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Georgia Sheriff Must Give Revenue from Prisoner Phone Calls to County

Georgia Sheriff Must Give Revenue from Prisoner Phone Calls to County

by David M. Reutter

The Georgia Court of Appeals has held that a sheriff must turn over to the county all revenue from a profit-sharing prisoner telephone contract. The ruling upholds an order of declaratory relief granted to Lincoln County against Sheriff Gerald S. Lawson.

In 2003, former Sheriff Edwin Bentley entered into a contract with Evercom Systems, Inc. to provide telephone services to prisoners at the Lincoln County jail. In return, Evercom agreed to pay the sheriff a commission of 38% of the revenue derived from the prisoners’ collect calls, which amounted to $15,000 to $16,000 a year.

Bentley turned these proceeds over to Lincoln County’s general fund, which the County Commission used, in part, to pay for the prisoners’ care and for the operation and maintenance of the jail. The anticipated revenue was used to calculate and partially fund the sheriff’s budget.

When Lawson took office in 2005, he continued that practice. In January 2006 he amended the phone contract to allow him to purchase pre-paid calling cards to sell to prisoners. At some point in early 2006, Lawson stopped turning the phone commissions over to the county and began to deposit them into an account under his exclusive control.

There were no allegations that Lawson was improperly using the money for his personal benefit, but the Lincoln County Board of Commissioners demanded he turn the money over to its general fund. After Lawson refused, the County sought declaratory relief in superior court. The court granted the County’s petition, ordering Lawson to turn over the phone revenue. Sheriff Lawson appealed.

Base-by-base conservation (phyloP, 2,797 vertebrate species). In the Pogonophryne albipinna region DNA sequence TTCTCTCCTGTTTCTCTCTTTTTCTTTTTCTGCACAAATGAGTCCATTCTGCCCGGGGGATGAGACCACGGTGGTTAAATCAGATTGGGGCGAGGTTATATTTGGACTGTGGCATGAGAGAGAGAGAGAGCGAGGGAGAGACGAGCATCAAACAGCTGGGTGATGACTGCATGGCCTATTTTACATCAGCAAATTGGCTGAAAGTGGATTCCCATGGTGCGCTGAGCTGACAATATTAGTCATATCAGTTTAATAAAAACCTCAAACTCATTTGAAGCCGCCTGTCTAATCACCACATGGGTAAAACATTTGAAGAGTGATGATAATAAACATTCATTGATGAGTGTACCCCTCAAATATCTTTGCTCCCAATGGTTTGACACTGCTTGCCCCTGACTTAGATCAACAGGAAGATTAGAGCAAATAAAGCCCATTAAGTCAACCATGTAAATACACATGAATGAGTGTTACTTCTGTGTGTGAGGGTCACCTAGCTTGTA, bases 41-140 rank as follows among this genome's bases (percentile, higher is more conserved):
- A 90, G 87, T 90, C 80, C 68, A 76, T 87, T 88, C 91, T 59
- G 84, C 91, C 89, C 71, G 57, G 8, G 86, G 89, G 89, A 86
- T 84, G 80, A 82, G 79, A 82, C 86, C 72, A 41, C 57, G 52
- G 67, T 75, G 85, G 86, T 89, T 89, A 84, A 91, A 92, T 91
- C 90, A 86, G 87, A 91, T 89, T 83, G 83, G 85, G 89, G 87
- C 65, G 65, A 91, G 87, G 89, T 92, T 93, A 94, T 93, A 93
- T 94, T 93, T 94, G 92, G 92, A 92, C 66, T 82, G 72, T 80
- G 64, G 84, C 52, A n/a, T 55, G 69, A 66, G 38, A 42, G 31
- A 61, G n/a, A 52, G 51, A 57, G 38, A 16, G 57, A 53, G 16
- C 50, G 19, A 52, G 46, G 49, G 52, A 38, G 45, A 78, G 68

Although Lawson “is an elected, constitutional officer [who] is subject to the charge of the General Assembly and is not an employee of the County Commission,” the county has “original and exclusive jurisdiction” over certain matters, the Court of Appeals held. Specifically, “the law grants to a county commission a broad discretion to exercise control over public property, and dictates that this discretion will not be interfered with by the courts absent clear abuse.”

Under Georgia law, the county has a duty to maintain and furnish the jail, and “to maintain the inmate, furnishing him food, clothing, and any needed medical and hospital attention.” To fulfill that responsibility, the county commissioners have “a duty to adopt a budget making reasonable and adequate provision for the personnel and equipment necessary to enable the sheriff to perform his duties of enforcing the law and preserving the peace.”

The question in this case was whether a sheriff may use county property, facilities or other resources to earn revenue independent from the county budgeting process, then keep that revenue for use by the sheriff’s department. The appellate court held Sheriff Lawson had no such authority.

“First, revenue generated using county property, facilities, or other resources is itself county property.” The Court also said that “although a sheriff is authorized by the legislature to collect certain fees, such as fees for transporting prisoners, summoning witnesses, attending court, etc., the relevant Code section provides that ‘all such fees shall be turned over to the county treasurer or fiscal officer of the county.’” Thus, the appellate court affirmed the superior court’s order.

While the County Commission was pleased with the result, it was upset that it will have to pay Lawson’s attorney’s fees in addition to its own estimated fees of $20,000. “In these uncertain economic times, it is unfortunate that the sheriff forced tens of thousands of hard-earned tax dollars to be spent on a lawsuit and an appeal, dealing with an issue already clarified by law,” said Commission Chairman Walker Norman.

Not satisfied with the adverse appellate ruling, Lawson sought certiorari review in the Georgia Supreme Court, which was denied on October 27, 2008. See: Lawson v. Lincoln County, 292 Ga.App. 527, 664 S.E.2d 900 (Ga.App. 2008).

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Related legal case

Lawson v. Lincoln County